Well, the short answer is…no, not many Education Officers do!
As Education and Community Officers, we are divided in to regional teams – within my team, there is: Me (covering Devon and Cornwall), Emily (covering the rest of the South West), Claire (covering South Wales) , Bethan (covering North Wales) and Charlotte (covering Worcestershire, Herefordshire, Gloucestershire).
We often get asked whether or not dogs are part of our workshop sessions and in years gone by, they were! We have however, recently moved away from this and there are many reasons for this decision; some of which are pupil (and staff) focused - such as allergies and fears/phobias - but many more are dog welfare centred.
As an organisation, dog welfare is paramount to us (we are after all the largest dog welfare charity in the UK) and we therefore feel it MUST be reflected in our education programme. We of course appreciate that many pupils/students (as well as staff members!) are expecting a dog to be part of working with us, however the reality is, that the school environment can be very overwhelming, even for the best behaved and well-prepared dog.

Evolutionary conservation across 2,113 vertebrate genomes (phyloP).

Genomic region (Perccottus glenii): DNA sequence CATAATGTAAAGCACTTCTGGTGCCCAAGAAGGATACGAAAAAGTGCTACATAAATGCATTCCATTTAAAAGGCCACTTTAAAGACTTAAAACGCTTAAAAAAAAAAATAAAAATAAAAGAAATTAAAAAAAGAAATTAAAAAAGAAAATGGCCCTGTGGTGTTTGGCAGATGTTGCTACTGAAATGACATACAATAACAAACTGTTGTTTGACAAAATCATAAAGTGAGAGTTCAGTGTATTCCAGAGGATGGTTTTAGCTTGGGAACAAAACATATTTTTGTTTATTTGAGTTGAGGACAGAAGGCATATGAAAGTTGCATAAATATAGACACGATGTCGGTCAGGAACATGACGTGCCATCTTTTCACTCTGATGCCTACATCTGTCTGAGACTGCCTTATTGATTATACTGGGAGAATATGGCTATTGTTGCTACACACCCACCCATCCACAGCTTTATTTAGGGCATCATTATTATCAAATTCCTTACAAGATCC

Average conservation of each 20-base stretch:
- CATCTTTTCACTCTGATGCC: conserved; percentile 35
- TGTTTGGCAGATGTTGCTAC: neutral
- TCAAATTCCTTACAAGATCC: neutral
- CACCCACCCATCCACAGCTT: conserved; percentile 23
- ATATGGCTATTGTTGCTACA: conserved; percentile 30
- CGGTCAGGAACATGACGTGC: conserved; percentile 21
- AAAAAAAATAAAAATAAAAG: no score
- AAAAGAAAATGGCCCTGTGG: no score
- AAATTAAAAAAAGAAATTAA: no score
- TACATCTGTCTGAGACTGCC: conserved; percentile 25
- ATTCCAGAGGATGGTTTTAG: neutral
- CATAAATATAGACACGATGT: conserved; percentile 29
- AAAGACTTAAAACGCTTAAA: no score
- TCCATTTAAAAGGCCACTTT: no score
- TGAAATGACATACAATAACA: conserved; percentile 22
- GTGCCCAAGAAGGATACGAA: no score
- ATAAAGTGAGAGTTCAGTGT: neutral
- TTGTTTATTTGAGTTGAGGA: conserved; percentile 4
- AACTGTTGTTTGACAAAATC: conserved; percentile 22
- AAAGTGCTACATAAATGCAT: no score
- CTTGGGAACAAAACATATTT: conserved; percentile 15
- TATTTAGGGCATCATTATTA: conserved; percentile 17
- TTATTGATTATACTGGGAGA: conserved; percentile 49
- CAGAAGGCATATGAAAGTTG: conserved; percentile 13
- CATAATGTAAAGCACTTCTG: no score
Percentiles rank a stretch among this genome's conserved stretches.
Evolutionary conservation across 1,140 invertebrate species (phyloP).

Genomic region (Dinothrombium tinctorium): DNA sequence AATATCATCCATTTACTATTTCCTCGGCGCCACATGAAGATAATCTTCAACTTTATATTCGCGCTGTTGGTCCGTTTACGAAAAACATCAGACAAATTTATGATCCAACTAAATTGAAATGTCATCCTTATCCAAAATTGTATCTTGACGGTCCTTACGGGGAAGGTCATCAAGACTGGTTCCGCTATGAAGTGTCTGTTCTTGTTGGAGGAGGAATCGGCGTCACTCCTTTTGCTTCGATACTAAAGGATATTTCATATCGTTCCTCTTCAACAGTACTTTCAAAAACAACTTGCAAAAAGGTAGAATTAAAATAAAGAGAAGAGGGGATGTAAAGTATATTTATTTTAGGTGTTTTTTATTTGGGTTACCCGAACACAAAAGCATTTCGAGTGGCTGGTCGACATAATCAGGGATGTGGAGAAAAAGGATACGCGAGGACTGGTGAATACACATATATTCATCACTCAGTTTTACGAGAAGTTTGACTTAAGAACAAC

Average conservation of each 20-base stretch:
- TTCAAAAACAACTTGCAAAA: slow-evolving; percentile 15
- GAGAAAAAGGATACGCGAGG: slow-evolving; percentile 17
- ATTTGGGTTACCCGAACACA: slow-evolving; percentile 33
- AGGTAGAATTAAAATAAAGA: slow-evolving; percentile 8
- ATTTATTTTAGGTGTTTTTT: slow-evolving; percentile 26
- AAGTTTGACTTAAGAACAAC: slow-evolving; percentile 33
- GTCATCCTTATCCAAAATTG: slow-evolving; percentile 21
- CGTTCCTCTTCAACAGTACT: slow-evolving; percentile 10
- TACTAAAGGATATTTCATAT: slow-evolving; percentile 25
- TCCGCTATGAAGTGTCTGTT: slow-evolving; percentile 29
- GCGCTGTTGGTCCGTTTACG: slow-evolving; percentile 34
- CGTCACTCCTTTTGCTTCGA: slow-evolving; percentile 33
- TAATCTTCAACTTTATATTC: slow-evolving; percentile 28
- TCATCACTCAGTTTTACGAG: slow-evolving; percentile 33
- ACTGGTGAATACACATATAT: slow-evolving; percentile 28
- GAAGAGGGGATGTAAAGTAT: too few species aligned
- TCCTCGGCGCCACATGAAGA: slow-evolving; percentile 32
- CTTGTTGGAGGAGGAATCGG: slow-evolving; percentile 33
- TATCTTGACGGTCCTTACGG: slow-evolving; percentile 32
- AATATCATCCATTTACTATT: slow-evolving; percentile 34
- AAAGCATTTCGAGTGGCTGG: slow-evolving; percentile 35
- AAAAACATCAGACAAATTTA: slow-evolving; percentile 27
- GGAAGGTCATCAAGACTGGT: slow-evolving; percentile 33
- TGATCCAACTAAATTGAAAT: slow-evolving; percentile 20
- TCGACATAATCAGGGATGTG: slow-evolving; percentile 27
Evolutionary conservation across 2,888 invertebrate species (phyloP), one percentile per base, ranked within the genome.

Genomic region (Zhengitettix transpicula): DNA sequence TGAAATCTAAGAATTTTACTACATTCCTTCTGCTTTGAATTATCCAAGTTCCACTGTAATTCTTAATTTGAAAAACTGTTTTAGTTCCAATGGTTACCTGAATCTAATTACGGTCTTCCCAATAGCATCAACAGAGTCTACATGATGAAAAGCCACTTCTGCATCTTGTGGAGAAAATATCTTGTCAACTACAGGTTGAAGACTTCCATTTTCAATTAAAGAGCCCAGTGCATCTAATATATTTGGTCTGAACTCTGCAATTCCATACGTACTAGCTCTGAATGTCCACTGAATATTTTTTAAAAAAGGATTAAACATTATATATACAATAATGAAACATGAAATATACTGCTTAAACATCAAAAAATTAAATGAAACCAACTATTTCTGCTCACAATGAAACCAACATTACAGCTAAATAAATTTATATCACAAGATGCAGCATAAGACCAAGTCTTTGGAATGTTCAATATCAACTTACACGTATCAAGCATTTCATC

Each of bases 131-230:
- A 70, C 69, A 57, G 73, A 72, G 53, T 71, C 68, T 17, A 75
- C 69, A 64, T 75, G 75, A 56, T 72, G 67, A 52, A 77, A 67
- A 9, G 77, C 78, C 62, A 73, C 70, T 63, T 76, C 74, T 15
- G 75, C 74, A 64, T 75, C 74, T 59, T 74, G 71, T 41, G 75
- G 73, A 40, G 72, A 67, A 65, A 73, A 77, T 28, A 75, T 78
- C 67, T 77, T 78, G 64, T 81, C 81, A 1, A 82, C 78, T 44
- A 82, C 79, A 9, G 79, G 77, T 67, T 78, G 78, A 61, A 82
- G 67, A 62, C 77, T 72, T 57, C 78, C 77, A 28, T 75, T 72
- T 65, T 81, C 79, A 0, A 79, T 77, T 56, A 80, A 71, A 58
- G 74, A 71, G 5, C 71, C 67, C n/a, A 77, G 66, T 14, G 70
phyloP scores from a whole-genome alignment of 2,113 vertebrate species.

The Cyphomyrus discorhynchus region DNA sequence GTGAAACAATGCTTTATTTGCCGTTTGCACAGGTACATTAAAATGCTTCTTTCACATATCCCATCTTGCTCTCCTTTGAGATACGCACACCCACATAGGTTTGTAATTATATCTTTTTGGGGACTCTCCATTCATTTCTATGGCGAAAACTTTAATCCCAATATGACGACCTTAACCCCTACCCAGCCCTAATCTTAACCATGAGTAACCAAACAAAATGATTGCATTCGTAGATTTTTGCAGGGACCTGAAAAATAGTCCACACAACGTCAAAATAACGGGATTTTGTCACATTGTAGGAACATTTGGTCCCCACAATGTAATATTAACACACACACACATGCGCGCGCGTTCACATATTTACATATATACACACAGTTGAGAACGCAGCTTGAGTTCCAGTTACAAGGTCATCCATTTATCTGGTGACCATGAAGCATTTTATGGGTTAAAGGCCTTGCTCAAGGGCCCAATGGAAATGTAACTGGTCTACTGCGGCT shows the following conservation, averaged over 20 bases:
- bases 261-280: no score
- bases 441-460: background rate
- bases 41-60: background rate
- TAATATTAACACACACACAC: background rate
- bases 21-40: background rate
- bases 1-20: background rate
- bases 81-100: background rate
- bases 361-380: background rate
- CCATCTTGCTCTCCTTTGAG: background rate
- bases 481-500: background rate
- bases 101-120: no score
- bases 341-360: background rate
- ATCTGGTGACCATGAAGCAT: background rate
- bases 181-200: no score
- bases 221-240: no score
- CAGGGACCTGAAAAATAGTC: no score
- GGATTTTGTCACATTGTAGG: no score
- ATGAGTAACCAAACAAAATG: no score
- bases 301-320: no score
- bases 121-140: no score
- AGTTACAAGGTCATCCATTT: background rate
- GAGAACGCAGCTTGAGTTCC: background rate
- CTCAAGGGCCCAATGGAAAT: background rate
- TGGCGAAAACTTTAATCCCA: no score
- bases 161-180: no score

All of us within our regional team (apart from Claire) have our own dogs at home, however, we all choose not to bring them along with us to schools - as we feel it isn’t in their best interest.
Bethan's dog - Maz
Charlotte's dog - Diggle
Having a dog in school may well be beneficial for many of the children we meet, but it needs to be equally enjoyable for our dogs. It is not sufficient, from an ethical point of view, for them to simply tolerate it. ‘Active enjoyment’ is unlikely to be achievable in a school environment for the majority of dogs and we all feel, that for our dogs, school is not the best place for them.
When explaining the reasons for our dog(s) not attending school with us, it is amazing how quickly many pupils (and staff) can overcome their disappointment and empathise with our dogs; thinking from their point of view…
Suggestions of why a school might not be the best place for a dog to be, often include:
- “Schools are really noisy - that might scare the dog”.
- “There are so many new people and smells - that might make the dog feel nervous and worried. That’s not fair”.
- “What about it’s toileting – it might not be able to hold itself!”.
- “School isn’t a normal place for a dog to be. What if it feels worried by the new place and all the people”.
- “We might be happy to see them, but they might not be happy to meet all of us – it’s a long day!”.
These are all really fantastic examples of how a dog’s welfare could be compromised in school and highlight perfectly, why we as Education & Community Officers, choose not to bring dogs in to school with us. Empathy is a key part of all the workshops we deliver and it is heart-warming to see that so many of our young people value their welfare as much as we do!